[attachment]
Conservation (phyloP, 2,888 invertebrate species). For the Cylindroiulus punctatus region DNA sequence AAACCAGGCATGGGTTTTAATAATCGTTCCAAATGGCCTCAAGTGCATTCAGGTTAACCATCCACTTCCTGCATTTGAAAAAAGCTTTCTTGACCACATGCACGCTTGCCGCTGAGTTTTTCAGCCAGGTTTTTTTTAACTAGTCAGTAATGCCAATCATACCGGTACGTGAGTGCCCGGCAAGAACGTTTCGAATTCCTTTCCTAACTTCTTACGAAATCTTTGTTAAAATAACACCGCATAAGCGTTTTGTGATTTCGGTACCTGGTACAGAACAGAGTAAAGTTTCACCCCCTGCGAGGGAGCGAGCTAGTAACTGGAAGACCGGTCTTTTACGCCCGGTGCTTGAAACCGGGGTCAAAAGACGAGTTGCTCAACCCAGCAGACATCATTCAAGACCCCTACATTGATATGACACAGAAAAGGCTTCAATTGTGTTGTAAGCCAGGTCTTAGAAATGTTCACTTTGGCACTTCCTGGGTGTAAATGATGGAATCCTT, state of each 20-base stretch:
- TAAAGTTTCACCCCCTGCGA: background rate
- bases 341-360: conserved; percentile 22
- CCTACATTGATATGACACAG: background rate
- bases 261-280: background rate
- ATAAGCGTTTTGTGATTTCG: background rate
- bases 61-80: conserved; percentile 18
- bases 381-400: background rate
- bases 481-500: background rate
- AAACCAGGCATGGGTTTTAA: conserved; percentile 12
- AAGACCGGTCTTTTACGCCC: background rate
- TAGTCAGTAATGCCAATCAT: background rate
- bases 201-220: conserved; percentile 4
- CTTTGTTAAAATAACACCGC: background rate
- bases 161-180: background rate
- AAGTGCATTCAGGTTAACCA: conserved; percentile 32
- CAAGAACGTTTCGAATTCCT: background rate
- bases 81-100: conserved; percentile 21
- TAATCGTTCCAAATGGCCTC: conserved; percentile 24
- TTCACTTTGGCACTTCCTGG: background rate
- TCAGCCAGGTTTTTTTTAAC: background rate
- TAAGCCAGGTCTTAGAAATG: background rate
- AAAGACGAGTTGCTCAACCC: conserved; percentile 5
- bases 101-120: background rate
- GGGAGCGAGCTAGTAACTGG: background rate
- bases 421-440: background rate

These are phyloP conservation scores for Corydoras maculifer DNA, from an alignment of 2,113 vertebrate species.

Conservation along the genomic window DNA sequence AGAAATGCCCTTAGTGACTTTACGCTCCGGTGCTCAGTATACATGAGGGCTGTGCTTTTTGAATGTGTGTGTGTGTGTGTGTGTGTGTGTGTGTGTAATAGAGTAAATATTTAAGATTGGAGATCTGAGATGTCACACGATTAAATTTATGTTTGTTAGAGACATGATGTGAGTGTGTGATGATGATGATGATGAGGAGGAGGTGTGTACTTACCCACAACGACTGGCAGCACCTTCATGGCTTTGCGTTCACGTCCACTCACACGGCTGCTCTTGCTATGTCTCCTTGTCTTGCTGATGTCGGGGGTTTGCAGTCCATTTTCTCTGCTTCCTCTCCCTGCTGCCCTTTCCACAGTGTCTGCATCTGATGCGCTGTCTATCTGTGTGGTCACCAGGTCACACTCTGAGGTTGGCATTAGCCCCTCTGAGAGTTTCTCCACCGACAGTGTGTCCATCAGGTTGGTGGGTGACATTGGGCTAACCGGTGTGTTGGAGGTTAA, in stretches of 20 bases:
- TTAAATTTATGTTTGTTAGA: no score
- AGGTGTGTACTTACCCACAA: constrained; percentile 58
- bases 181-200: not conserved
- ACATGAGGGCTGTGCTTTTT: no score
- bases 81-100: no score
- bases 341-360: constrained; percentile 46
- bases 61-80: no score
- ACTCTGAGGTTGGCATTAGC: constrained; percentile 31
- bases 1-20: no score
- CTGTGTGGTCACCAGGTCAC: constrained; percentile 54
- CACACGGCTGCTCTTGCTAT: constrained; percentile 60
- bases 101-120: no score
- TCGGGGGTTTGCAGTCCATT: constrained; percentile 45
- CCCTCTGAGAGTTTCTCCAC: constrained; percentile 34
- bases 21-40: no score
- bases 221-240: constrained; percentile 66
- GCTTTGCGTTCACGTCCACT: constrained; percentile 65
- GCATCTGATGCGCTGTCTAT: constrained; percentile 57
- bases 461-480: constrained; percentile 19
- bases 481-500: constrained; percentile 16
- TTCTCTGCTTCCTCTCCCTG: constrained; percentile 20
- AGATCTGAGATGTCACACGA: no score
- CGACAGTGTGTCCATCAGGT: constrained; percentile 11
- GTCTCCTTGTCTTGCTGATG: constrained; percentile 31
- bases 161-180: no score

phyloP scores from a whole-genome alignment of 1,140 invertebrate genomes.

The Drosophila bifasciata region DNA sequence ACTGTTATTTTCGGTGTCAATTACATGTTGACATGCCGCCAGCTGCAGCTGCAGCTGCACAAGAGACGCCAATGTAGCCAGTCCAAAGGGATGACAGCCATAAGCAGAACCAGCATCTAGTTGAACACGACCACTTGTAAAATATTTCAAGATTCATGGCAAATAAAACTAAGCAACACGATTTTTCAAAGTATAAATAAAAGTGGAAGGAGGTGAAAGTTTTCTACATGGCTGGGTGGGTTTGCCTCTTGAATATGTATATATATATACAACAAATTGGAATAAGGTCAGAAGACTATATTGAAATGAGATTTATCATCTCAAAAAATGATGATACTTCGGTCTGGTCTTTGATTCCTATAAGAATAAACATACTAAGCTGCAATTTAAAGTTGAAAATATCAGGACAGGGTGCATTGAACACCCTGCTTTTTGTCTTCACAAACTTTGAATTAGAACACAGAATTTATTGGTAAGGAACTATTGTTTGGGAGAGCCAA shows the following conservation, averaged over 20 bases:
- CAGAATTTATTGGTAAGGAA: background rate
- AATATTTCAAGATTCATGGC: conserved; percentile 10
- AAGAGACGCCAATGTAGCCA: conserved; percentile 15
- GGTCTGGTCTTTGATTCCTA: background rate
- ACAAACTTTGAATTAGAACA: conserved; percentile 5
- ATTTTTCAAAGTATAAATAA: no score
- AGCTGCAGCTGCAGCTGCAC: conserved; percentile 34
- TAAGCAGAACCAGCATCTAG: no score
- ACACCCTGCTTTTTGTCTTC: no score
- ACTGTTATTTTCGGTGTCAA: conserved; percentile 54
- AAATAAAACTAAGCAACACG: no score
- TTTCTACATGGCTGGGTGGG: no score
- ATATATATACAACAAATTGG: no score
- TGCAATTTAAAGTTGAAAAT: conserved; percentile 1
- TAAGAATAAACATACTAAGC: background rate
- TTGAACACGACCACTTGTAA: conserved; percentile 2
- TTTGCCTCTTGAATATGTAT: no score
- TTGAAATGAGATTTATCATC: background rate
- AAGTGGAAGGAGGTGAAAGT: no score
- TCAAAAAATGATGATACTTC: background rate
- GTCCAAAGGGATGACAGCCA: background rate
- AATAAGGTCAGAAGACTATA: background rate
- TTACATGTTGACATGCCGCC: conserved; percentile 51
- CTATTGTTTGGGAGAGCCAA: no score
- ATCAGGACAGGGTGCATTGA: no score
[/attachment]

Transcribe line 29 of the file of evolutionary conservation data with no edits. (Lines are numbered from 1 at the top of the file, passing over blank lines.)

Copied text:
- TTAAATTTATGTTTGTTAGA: no score